Amy Sherman-Palladino’s The Marvelous Mrs. Maisel on Amazon became the first streaming series to win top Emmy comedy honors and HBO’s Game of Thrones recaptured the best drama series award Monday at a ceremony that largely slighted its most ethnically diverse field of nominees ever. With the exception of Saturday Night Live, broadcast shows were shut out of the top awards as 21st-century platforms continued to overshadow traditional network fare like This Is Us.
The Big Four broadcasters are in the final stages of negotiating an eight-year renewal of the deal through which they share rights to televise the Primetime Emmy Awards. For their trouble, they will get to continue broadcasting for nearly a decade what is effectively a commercial for HBO, FX, Netflix, Amazon and Hulu. (Coming soon: Apple!)
When the 70th Emmy Awards nominees are announced at 11:25 a.m. ET Thursday, popular series including HBO’s Game of Thrones, NBC’s This Is Us and CBS’s Mom are likely to get their share of recognition.
As the announcement of the 2018 Emmy Award nominations loom next week, the Television Academy is finalizing an eight-year deal with the Big Four networks for rights to the annual Primetime Emmy Awards ceremony. The big hurdle that remains is not financial but the insistence by ABC, NBC, CBS and Fox that they gain more flexibility with the three-hour telecast, and that likely means shifting some of lower-profile awards out of the live ceremony.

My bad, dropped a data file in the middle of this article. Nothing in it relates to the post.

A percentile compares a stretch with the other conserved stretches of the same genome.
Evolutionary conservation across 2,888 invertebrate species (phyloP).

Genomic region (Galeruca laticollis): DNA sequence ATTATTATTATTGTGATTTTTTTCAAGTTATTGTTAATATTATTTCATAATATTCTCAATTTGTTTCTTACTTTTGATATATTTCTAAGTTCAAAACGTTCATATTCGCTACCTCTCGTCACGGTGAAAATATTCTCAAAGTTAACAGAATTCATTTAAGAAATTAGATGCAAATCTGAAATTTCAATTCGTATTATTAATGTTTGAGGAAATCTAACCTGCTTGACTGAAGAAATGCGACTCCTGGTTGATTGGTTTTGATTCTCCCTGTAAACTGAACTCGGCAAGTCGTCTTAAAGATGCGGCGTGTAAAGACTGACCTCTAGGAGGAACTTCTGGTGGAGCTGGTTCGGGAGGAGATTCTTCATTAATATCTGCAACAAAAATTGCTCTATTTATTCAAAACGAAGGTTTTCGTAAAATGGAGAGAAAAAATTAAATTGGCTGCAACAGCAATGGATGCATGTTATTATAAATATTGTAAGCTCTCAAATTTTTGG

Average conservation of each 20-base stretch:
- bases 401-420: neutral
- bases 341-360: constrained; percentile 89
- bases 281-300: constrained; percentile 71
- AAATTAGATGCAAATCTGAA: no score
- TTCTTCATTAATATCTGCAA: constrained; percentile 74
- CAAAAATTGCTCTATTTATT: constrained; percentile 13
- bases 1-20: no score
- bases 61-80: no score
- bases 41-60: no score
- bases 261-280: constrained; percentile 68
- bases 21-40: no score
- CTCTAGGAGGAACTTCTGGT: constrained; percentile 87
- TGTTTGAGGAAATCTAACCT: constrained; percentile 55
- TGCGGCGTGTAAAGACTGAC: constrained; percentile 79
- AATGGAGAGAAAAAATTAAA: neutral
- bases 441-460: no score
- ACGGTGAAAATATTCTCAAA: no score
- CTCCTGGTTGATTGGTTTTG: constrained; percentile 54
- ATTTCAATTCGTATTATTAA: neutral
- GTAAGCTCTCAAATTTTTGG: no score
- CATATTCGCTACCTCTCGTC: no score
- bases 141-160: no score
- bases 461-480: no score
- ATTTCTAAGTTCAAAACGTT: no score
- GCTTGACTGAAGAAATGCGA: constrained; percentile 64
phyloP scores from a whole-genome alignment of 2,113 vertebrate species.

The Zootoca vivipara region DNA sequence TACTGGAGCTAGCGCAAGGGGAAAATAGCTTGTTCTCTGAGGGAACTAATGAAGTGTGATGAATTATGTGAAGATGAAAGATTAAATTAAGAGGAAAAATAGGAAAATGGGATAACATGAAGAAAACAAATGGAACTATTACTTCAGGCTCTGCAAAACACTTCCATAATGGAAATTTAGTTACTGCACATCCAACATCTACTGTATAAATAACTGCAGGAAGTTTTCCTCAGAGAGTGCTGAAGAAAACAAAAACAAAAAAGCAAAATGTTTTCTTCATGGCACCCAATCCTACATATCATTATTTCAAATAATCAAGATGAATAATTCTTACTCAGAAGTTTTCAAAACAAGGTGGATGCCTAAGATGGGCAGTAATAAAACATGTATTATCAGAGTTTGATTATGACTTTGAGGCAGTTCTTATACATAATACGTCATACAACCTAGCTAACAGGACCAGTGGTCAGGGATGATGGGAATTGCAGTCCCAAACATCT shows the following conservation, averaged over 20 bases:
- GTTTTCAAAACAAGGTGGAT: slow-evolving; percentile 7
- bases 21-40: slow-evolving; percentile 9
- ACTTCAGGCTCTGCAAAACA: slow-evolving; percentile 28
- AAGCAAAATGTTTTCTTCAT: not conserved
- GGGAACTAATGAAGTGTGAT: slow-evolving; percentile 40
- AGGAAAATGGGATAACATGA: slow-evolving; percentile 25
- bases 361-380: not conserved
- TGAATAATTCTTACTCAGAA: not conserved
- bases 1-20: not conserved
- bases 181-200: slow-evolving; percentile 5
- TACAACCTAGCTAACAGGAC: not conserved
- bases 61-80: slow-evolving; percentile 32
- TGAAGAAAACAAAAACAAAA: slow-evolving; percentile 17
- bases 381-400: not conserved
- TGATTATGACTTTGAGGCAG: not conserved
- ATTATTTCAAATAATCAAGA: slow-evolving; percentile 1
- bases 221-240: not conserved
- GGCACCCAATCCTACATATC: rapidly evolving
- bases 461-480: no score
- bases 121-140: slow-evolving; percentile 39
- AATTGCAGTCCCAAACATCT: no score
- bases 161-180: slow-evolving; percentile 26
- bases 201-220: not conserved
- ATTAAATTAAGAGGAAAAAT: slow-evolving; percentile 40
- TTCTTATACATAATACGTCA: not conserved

Many TV Academy members, like the culture at large, are grappling with the show’s success and the divisive personal politics of its star.
The 2018 Emmy Awards are scheduled for Monday, Sept. 17, NBC and the Television Academy announced today. Airing live coast-to-coast (8-11 p.m. ET / 5-8 p.m. PT) on the Peacock from the Microsoft Theater at LA Live in downtown Los Angeles, the host and producers for the 70th Annual Primetime ceremony will be announced at a later date.